I often get questions about how to eat healthy while not spending a lot of time or money to do so. The truth is, that when it comes to eating healthy, small changes really can add up. One of those small changes I encourage is including dairy products as an affordable, nutrient-rich food (psst! – it’s also the primary source of calcium in American diets).
The key to quick, inexpensive, and healthy eating is to keep it simple.
Set yourself up for success by mapping out a meal plan that focuses on nutrient-rich foods you and your family enjoy. Don’t let the term “meal planning” intimidate you. Quick meal planning can be accomplished in just three steps.
- Look ahead at your calendar to pinpoint WHEN you need to plan meals and snacks. Sometimes we have events and functions that give us a break from the kitchen.
- Pick out delicious dishes that are easy to assemble (this is the fun part). I find inspiration from dairy recipes and Pinterest all the time.
- Build your grocery list. Make sure you get everything you need while at the store.
Aim to incorporate at least three food groups at meal time to fuel up and feel your best. The USDA Dietary Guidelines note four nutrients of concern that Americans are not getting enough of—calcium, potassium, vitamin D, and fiber. We can close the gap on these nutrients by filling our plate with more fruits, vegetables, dairy, lean protein and whole grains. In fact, dairy foods contain three of these four nutrients: calcium, potassium, and vitamin D.
Here are some quick and inexpensive meals that incorporate multiple food groups:
BREAKFAST: Easy Overnight Oats
- GRAINS — 1/2 cup old-fashioned rolled oats
- PROTEIN — 1 cup low-fat milk and 2 tablespoons chia seeds
- FRUIT — 1 sliced banana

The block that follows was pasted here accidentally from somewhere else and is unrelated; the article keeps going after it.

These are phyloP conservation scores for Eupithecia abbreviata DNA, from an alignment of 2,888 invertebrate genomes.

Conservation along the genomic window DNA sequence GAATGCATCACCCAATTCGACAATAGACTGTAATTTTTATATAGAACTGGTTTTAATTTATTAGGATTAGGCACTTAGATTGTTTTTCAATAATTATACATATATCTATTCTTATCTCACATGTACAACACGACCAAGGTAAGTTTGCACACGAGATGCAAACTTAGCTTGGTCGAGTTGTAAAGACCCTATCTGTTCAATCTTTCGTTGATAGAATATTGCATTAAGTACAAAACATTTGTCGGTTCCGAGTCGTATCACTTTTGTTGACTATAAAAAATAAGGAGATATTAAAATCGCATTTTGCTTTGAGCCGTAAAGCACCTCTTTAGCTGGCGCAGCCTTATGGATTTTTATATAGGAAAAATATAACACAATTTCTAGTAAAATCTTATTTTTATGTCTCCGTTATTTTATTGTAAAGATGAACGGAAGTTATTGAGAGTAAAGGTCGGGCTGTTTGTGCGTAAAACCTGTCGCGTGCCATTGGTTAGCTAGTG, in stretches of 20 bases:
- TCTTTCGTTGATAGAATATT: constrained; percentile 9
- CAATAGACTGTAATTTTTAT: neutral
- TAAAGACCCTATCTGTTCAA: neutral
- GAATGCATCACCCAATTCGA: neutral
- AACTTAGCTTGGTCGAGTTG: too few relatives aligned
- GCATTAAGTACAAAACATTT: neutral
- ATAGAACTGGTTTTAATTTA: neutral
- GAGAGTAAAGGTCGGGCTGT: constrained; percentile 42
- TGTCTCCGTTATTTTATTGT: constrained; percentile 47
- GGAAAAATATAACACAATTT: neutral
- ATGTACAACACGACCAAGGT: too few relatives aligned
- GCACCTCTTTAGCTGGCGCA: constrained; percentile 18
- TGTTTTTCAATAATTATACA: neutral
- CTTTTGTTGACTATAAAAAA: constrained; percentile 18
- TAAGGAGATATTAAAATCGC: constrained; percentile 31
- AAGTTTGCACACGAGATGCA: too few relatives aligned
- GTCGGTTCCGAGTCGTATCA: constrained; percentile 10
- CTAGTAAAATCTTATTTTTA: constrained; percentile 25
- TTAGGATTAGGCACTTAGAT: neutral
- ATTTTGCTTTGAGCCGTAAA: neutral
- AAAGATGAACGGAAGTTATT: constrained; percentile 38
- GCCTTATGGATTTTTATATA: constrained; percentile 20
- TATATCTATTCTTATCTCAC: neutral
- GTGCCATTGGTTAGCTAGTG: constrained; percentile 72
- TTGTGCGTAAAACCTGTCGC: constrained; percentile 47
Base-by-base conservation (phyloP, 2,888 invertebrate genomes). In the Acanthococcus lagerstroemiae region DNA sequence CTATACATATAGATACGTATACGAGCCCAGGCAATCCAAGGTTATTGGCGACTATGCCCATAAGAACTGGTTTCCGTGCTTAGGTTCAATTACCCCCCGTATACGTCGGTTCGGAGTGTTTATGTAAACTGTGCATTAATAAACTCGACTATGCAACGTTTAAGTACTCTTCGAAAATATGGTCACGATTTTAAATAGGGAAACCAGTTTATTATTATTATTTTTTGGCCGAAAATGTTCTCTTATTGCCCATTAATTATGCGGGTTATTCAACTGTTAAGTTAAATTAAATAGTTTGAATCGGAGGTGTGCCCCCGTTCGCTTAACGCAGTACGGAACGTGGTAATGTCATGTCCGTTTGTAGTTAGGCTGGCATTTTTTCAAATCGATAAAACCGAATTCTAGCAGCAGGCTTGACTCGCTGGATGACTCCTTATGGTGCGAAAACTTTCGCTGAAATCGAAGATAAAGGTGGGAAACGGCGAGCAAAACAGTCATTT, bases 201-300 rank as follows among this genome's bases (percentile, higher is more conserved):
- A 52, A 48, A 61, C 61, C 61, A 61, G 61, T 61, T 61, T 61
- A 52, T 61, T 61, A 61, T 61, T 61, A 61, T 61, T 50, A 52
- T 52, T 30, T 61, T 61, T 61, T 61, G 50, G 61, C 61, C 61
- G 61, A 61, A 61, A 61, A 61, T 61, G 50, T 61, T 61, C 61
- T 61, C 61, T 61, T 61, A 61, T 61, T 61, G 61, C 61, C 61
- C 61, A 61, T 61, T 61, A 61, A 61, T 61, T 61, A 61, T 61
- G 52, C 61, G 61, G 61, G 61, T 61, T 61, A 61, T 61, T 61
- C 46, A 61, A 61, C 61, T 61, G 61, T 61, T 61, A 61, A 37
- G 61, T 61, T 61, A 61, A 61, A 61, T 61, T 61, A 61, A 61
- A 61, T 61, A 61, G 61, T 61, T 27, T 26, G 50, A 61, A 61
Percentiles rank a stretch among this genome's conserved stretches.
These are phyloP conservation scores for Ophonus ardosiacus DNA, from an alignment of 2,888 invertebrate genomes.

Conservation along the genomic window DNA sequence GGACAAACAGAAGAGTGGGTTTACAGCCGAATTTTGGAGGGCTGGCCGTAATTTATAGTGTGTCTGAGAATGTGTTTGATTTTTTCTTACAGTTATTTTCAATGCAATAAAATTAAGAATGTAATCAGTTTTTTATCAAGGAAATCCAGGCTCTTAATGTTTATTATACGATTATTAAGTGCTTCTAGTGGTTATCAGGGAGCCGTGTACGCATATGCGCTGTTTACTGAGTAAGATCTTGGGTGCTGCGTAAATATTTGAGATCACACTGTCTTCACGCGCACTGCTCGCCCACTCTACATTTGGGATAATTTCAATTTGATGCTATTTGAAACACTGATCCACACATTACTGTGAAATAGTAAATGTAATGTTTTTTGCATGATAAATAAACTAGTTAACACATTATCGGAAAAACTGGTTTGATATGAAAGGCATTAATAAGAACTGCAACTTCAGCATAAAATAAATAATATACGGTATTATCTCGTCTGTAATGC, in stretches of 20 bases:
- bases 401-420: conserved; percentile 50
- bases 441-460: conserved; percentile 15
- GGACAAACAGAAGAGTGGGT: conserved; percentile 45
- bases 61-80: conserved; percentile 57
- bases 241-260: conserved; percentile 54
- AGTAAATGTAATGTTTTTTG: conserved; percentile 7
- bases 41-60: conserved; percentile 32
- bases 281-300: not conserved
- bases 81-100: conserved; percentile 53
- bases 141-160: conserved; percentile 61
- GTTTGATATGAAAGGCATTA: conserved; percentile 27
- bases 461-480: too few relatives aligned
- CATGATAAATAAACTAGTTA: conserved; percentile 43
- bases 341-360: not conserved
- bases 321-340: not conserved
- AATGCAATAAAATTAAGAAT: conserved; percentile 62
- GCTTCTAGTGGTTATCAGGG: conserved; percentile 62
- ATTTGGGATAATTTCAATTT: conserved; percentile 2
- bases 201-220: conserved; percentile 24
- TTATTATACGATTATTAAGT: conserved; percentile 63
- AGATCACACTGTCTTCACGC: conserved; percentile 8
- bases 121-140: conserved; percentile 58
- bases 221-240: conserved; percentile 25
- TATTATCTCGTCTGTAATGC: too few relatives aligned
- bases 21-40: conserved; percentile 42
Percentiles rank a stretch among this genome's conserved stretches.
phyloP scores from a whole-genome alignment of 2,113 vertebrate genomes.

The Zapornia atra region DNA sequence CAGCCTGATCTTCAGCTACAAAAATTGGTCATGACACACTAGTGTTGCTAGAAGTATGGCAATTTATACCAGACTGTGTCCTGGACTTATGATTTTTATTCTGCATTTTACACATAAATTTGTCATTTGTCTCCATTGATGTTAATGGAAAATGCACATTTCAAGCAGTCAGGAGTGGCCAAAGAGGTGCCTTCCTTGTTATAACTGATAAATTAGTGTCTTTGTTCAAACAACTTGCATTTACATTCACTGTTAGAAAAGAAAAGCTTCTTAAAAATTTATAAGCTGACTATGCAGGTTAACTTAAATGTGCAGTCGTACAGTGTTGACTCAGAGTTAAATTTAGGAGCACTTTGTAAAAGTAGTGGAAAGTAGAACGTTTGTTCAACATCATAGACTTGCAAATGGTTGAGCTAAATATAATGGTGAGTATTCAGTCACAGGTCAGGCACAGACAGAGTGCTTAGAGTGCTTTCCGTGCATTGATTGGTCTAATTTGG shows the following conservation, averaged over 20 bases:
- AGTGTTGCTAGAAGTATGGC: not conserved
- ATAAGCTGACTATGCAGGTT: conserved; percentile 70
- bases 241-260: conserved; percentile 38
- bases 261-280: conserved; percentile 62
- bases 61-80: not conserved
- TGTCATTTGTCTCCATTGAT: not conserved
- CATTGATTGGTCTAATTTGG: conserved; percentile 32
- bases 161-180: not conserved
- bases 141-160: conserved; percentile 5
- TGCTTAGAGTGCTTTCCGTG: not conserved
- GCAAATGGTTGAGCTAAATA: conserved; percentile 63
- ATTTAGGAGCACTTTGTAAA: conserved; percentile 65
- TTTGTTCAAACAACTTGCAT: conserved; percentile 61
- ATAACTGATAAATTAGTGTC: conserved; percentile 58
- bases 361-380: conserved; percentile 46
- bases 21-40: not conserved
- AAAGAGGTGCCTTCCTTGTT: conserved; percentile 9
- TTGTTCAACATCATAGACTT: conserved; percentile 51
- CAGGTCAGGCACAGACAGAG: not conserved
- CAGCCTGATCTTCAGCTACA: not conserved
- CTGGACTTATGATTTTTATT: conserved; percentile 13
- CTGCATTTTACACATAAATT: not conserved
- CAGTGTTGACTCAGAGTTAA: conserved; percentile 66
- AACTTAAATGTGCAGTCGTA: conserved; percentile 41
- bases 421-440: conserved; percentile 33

Tip: Overnight oats are actually good for about three days. Each jar only cost me $1.15!
LUNCH OR DINNER: Basic Bowl Meal
- GRAINS — 1 cup quinoa
- PROTEIN — 4 ounces baked chicken & 2 tablespoons shredded Parmesan cheese
- VEGGIES — 1.5 cups kale (sautéed in garlic and onions)
Cost per bowl: About $2.00
SNACKS: Simple and Satisfying Snack Pairs
- PROTEIN — single-serving cheese or oven-roasted almonds
- FRUIT — apple or dried apricots
Tip: I love fitting calcium-rich dairy in at snack times because calcium is often a nutrient most of us are falling short on. Learn more about the health benefits of dairy.
So just remember, to save time, money, and start eating healthier, it takes just three simple steps. Create a healthier plate by cooking more at home, incorporating a variety of the recommended food groups in your meals and paying attention to portions.
Lindsey Joe is a registered dietitian/nutritionist living, working and playing in Nashville, Tennessee. She has a bachelor’s degree in human ecology from The University of Tennessee, Knoxville and is a graduate of the Dietetic Internship Program at Vanderbilt University Medical Center. She is a weight management expert and consultant for companies in the food and beverage industry. Her passion for nutrition communications and a “do-it-yourself” food philosophy is showcased at HandmadeHealthy.com.